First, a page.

Mining qualifications can vary depending on the type of job a person plans to hold and the type of mine that he plans to work in. Most workers will likely be required to have health and safety certificates. Physical and mental health usually need to be confirmed. Some positions may require computer literacy or experience handling certain type of equipment. Professional positions commonly require a bachelor's degree in a physical science, engineering, or a mining-related field.
It is common for the list of mining qualifications to include health and safety certification. The examination to obtain it is generally available only after taking a course whose length will vary from one jurisdiction to another. A potential employer may also ask applicants to provide the results of a physical, or the employer may order that one be obtained following a successful interview. This is needed because there are generally numerous physical requirements upon miners. For example, underground miners are often required to be productive at very laborious tasks while working in extremely high temperatures.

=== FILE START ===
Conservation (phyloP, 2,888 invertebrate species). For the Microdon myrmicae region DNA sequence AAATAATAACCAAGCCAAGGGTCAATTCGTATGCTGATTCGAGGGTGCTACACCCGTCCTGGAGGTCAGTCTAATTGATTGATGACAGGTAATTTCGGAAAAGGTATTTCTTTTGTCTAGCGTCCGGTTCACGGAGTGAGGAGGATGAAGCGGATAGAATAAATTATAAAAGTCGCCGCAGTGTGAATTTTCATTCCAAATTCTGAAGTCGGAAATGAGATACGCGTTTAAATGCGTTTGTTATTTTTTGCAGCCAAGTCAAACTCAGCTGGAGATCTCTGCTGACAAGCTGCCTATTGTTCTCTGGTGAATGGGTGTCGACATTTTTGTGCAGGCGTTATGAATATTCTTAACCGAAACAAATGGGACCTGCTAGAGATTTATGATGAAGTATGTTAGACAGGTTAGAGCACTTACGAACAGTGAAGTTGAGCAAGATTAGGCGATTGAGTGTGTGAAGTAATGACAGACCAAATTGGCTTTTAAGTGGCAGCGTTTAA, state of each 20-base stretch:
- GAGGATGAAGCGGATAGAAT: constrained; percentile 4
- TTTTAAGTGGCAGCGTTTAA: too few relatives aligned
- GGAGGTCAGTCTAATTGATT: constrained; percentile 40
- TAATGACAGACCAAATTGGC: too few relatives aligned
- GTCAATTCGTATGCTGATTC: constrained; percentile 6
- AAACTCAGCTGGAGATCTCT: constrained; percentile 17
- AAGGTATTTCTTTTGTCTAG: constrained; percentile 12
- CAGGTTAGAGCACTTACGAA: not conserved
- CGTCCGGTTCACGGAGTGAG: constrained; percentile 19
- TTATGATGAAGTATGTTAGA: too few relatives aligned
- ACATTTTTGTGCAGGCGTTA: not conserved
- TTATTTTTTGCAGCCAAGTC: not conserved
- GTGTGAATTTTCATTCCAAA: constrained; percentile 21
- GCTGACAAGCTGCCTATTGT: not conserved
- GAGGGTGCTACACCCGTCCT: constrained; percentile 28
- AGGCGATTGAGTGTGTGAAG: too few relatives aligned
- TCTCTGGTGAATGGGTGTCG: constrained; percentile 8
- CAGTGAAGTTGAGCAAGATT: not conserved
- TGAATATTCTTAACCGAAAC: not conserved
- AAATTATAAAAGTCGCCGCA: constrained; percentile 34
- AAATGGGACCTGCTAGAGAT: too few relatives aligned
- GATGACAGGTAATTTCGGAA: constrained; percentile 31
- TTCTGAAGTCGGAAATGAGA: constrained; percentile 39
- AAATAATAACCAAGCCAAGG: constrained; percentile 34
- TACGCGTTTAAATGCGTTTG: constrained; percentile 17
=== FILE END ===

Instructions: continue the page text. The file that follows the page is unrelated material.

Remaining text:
Some mining companies will not hire equipment operators who are inexperienced. Those who operate moving machinery are often required to have certification operating particular equipment. In some instances, this may be able to be acquired from the employer. Those who drive vehicles that transport mined materials generally need a special operator's license.
Increasingly, mining qualifications are likely to include computer competency. This is true even with hands-on positions such as mechanics and construction. As equipment is updated, many companies are investing in machinery that is computerized. Considering this, more people should expect to find that the list of mining qualifications includes some type of computer literacy certificate or the passing of a computer skills test.
It is not uncommon to find that numerous mining positions require experience. That experience can often be earned only on the job. This means that certain positions tend to be attainable by only spending a significant amount of time working one's way up from another position.
Mining qualifications for those who hold professional positions, such as engineers, often include a bachelor's degree. If these are not directly related to mining, the degree generally needs to be in one of the physical sciences or in engineering. Some professional positions, such as the superintendent of mines or foremen, usually require compliance certification pertaining to the laws of the jurisdiction in which a person will be employed.